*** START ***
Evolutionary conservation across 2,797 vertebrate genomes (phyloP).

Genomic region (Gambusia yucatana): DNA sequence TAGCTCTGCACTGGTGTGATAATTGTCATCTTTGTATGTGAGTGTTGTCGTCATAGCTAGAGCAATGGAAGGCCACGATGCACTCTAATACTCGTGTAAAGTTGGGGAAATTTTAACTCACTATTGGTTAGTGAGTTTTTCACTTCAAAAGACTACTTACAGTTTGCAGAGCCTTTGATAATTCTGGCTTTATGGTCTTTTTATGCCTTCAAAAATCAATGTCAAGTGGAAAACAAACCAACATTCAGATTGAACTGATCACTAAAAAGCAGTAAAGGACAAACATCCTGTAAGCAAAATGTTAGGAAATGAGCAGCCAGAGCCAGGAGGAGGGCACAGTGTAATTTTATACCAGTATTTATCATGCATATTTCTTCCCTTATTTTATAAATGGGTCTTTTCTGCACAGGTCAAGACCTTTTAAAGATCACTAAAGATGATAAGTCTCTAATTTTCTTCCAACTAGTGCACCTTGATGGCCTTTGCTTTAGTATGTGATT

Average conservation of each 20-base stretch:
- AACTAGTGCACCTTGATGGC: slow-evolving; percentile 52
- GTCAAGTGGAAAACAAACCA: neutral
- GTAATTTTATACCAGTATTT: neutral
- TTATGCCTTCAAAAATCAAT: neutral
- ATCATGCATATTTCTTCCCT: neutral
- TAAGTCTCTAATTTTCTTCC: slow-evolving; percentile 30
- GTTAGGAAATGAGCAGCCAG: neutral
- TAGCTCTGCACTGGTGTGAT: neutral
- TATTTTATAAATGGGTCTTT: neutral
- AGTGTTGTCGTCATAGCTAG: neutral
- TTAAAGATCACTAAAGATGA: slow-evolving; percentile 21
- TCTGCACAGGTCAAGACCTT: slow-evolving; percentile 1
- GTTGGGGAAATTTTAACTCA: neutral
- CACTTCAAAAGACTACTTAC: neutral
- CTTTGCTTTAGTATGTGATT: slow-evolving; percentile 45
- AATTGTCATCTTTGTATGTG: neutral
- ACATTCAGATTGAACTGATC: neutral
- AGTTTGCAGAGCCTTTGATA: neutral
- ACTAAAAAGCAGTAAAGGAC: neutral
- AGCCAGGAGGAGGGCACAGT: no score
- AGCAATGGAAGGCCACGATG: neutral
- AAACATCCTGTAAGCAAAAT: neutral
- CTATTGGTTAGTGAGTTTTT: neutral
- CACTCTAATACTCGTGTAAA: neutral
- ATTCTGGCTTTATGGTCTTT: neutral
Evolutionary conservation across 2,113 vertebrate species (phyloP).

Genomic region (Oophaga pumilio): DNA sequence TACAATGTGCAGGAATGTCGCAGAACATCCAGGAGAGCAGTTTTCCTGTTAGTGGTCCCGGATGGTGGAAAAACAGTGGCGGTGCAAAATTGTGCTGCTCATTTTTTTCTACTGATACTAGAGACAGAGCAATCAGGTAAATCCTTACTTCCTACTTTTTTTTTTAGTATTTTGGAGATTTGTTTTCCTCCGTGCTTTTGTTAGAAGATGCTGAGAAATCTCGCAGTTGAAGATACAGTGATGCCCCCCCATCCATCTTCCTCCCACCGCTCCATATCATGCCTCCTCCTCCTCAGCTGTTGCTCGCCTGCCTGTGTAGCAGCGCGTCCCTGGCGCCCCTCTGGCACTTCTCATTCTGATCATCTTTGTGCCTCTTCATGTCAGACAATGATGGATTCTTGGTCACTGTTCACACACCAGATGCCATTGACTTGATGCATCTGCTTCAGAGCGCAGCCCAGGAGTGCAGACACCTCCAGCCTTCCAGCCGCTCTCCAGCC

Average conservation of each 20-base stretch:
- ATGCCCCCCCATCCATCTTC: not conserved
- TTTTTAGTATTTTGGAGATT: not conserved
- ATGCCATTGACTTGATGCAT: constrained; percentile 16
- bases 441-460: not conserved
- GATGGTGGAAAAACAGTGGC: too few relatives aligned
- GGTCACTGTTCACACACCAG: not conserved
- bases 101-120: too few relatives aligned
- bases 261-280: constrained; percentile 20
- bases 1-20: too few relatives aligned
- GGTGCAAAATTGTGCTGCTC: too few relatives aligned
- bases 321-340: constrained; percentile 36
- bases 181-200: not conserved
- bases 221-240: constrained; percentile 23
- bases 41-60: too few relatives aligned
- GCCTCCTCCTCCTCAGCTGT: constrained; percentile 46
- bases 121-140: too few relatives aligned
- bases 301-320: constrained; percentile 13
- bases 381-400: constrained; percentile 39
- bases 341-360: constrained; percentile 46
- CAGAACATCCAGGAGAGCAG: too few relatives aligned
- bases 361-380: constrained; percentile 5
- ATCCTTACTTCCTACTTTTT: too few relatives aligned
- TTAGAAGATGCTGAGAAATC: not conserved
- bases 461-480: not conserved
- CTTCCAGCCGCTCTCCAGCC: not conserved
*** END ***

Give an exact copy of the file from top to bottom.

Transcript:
Evolutionary conservation across 2,797 vertebrate genomes (phyloP).

Genomic region (Gambusia yucatana): DNA sequence TAGCTCTGCACTGGTGTGATAATTGTCATCTTTGTATGTGAGTGTTGTCGTCATAGCTAGAGCAATGGAAGGCCACGATGCACTCTAATACTCGTGTAAAGTTGGGGAAATTTTAACTCACTATTGGTTAGTGAGTTTTTCACTTCAAAAGACTACTTACAGTTTGCAGAGCCTTTGATAATTCTGGCTTTATGGTCTTTTTATGCCTTCAAAAATCAATGTCAAGTGGAAAACAAACCAACATTCAGATTGAACTGATCACTAAAAAGCAGTAAAGGACAAACATCCTGTAAGCAAAATGTTAGGAAATGAGCAGCCAGAGCCAGGAGGAGGGCACAGTGTAATTTTATACCAGTATTTATCATGCATATTTCTTCCCTTATTTTATAAATGGGTCTTTTCTGCACAGGTCAAGACCTTTTAAAGATCACTAAAGATGATAAGTCTCTAATTTTCTTCCAACTAGTGCACCTTGATGGCCTTTGCTTTAGTATGTGATT

Average conservation of each 20-base stretch:
- AACTAGTGCACCTTGATGGC: slow-evolving; percentile 52
- GTCAAGTGGAAAACAAACCA: neutral
- GTAATTTTATACCAGTATTT: neutral
- TTATGCCTTCAAAAATCAAT: neutral
- ATCATGCATATTTCTTCCCT: neutral
- TAAGTCTCTAATTTTCTTCC: slow-evolving; percentile 30
- GTTAGGAAATGAGCAGCCAG: neutral
- TAGCTCTGCACTGGTGTGAT: neutral
- TATTTTATAAATGGGTCTTT: neutral
- AGTGTTGTCGTCATAGCTAG: neutral
- TTAAAGATCACTAAAGATGA: slow-evolving; percentile 21
- TCTGCACAGGTCAAGACCTT: slow-evolving; percentile 1
- GTTGGGGAAATTTTAACTCA: neutral
- CACTTCAAAAGACTACTTAC: neutral
- CTTTGCTTTAGTATGTGATT: slow-evolving; percentile 45
- AATTGTCATCTTTGTATGTG: neutral
- ACATTCAGATTGAACTGATC: neutral
- AGTTTGCAGAGCCTTTGATA: neutral
- ACTAAAAAGCAGTAAAGGAC: neutral
- AGCCAGGAGGAGGGCACAGT: no score
- AGCAATGGAAGGCCACGATG: neutral
- AAACATCCTGTAAGCAAAAT: neutral
- CTATTGGTTAGTGAGTTTTT: neutral
- CACTCTAATACTCGTGTAAA: neutral
- ATTCTGGCTTTATGGTCTTT: neutral
Evolutionary conservation across 2,113 vertebrate species (phyloP).

Genomic region (Oophaga pumilio): DNA sequence TACAATGTGCAGGAATGTCGCAGAACATCCAGGAGAGCAGTTTTCCTGTTAGTGGTCCCGGATGGTGGAAAAACAGTGGCGGTGCAAAATTGTGCTGCTCATTTTTTTCTACTGATACTAGAGACAGAGCAATCAGGTAAATCCTTACTTCCTACTTTTTTTTTTAGTATTTTGGAGATTTGTTTTCCTCCGTGCTTTTGTTAGAAGATGCTGAGAAATCTCGCAGTTGAAGATACAGTGATGCCCCCCCATCCATCTTCCTCCCACCGCTCCATATCATGCCTCCTCCTCCTCAGCTGTTGCTCGCCTGCCTGTGTAGCAGCGCGTCCCTGGCGCCCCTCTGGCACTTCTCATTCTGATCATCTTTGTGCCTCTTCATGTCAGACAATGATGGATTCTTGGTCACTGTTCACACACCAGATGCCATTGACTTGATGCATCTGCTTCAGAGCGCAGCCCAGGAGTGCAGACACCTCCAGCCTTCCAGCCGCTCTCCAGCC

Average conservation of each 20-base stretch:
- ATGCCCCCCCATCCATCTTC: not conserved
- TTTTTAGTATTTTGGAGATT: not conserved
- ATGCCATTGACTTGATGCAT: constrained; percentile 16
- bases 441-460: not conserved
- GATGGTGGAAAAACAGTGGC: too few relatives aligned
- GGTCACTGTTCACACACCAG: not conserved
- bases 101-120: too few relatives aligned
- bases 261-280: constrained; percentile 20
- bases 1-20: too few relatives aligned
- GGTGCAAAATTGTGCTGCTC: too few relatives aligned
- bases 321-340: constrained; percentile 36
- bases 181-200: not conserved
- bases 221-240: constrained; percentile 23
- bases 41-60: too few relatives aligned
- GCCTCCTCCTCCTCAGCTGT: constrained; percentile 46
- bases 121-140: too few relatives aligned
- bases 301-320: constrained; percentile 13
- bases 381-400: constrained; percentile 39
- bases 341-360: constrained; percentile 46
- CAGAACATCCAGGAGAGCAG: too few relatives aligned
- bases 361-380: constrained; percentile 5
- ATCCTTACTTCCTACTTTTT: too few relatives aligned
- TTAGAAGATGCTGAGAAATC: not conserved
- bases 461-480: not conserved
- CTTCCAGCCGCTCTCCAGCC: not conserved